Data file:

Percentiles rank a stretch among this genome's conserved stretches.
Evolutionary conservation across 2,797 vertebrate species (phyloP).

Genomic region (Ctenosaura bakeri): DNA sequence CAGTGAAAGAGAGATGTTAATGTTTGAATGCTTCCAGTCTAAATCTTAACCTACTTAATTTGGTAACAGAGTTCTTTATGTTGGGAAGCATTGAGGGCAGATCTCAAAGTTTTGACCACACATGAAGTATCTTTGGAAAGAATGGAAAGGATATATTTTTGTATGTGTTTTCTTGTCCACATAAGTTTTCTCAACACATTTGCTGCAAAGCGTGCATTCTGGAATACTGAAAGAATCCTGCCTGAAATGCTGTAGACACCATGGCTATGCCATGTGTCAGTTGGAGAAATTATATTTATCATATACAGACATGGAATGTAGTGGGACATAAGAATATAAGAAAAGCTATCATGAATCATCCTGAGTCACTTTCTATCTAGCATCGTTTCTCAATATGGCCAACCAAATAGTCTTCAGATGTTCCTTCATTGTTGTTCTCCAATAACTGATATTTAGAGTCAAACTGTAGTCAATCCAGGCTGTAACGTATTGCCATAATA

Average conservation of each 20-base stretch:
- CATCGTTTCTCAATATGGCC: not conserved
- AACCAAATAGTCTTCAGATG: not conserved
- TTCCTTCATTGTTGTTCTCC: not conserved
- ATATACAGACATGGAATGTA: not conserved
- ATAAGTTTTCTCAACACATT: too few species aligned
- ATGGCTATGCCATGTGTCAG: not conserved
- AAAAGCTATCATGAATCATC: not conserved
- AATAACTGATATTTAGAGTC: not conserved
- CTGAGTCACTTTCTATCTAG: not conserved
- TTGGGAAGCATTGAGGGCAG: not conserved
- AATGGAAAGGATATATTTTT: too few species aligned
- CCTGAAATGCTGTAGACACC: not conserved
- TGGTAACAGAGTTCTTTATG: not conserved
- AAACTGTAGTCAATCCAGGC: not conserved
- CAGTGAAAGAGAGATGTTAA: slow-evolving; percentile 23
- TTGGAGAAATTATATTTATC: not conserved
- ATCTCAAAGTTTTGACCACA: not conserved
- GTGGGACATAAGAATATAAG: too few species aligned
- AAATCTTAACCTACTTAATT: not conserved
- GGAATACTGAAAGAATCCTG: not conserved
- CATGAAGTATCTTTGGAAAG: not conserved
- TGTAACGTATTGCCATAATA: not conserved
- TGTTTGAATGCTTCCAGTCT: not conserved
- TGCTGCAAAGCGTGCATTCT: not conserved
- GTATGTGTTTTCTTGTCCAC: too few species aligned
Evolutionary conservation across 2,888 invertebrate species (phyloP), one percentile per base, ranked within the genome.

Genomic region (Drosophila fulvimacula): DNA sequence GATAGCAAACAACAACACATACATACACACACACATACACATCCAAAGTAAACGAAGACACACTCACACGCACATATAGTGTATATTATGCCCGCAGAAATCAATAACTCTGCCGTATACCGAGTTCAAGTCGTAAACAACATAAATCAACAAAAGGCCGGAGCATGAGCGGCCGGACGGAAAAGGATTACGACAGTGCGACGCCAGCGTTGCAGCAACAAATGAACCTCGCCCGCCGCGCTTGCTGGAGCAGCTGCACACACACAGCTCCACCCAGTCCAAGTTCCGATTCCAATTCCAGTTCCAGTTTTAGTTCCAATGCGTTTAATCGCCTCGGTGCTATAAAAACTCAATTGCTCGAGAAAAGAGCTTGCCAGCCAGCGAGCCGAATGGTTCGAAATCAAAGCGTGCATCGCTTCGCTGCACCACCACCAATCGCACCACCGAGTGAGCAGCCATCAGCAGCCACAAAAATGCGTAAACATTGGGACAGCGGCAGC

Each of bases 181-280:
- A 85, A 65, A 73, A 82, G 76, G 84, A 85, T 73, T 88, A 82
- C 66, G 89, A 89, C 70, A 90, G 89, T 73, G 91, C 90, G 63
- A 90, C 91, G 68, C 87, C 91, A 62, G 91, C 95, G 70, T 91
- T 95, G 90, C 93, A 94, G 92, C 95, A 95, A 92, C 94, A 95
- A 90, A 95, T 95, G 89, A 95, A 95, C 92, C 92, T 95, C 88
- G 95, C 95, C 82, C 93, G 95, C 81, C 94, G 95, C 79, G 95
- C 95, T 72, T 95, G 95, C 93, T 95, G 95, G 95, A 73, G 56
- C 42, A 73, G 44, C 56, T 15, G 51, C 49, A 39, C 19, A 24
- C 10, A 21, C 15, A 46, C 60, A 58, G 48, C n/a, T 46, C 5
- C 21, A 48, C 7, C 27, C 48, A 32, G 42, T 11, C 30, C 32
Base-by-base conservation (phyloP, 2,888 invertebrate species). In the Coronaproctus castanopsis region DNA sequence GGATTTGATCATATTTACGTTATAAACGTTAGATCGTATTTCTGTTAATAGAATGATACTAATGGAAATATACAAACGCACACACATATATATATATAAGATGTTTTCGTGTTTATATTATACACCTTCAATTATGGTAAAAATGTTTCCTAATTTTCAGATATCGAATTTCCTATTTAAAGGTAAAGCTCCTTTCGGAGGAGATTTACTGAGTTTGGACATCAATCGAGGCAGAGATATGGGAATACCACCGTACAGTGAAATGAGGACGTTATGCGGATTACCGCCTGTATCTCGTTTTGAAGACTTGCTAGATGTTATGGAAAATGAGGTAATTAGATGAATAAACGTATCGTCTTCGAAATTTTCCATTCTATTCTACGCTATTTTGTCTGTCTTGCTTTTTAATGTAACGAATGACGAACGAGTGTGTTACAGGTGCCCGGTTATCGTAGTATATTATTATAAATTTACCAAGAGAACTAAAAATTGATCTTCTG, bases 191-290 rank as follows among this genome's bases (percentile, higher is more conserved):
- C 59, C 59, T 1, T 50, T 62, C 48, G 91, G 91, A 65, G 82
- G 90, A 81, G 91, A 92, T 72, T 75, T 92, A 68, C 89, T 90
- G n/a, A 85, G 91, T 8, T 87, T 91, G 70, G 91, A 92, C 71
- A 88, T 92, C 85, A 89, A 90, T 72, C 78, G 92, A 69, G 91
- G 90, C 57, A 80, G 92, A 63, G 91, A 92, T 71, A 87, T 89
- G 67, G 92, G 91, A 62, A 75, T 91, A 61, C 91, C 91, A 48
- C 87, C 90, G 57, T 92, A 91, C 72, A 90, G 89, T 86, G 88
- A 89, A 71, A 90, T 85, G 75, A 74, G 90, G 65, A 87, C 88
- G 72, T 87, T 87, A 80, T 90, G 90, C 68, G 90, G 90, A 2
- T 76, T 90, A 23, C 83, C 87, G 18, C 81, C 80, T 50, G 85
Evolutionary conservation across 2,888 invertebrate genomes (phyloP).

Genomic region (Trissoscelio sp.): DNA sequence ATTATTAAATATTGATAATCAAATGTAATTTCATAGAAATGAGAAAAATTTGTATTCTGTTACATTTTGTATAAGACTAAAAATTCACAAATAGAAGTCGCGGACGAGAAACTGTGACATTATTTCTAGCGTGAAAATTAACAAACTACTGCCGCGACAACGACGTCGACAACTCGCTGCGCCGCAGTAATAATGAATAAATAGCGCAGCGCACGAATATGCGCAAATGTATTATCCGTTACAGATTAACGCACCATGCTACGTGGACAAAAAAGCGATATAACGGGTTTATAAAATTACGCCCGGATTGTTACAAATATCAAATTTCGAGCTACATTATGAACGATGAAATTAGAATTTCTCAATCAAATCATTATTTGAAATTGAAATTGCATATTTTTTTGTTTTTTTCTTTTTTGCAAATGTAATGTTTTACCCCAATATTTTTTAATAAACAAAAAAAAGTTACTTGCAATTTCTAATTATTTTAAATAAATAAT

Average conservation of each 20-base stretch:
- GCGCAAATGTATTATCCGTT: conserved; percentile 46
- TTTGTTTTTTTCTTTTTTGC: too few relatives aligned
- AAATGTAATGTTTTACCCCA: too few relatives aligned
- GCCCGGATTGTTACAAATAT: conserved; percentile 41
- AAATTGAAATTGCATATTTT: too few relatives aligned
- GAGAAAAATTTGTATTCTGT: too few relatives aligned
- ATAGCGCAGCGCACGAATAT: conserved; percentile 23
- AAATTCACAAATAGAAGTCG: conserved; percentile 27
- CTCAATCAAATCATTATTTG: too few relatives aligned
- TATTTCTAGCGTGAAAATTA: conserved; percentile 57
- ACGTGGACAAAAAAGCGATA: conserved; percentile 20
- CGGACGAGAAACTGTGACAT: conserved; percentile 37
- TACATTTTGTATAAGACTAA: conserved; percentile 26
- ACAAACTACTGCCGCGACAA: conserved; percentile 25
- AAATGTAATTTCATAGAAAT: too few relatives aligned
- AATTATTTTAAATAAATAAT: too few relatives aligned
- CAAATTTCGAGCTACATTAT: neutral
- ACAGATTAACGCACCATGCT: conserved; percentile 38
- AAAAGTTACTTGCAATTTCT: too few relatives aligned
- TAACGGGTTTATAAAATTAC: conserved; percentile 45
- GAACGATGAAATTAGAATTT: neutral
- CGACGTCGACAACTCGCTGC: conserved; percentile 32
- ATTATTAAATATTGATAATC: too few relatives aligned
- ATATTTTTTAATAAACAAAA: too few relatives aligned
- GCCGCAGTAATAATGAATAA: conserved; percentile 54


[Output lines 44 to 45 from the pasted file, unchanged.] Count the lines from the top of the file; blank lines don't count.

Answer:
- C 59, C 59, T 1, T 50, T 62, C 48, G 91, G 91, A 65, G 82
- G 90, A 81, G 91, A 92, T 72, T 75, T 92, A 68, C 89, T 90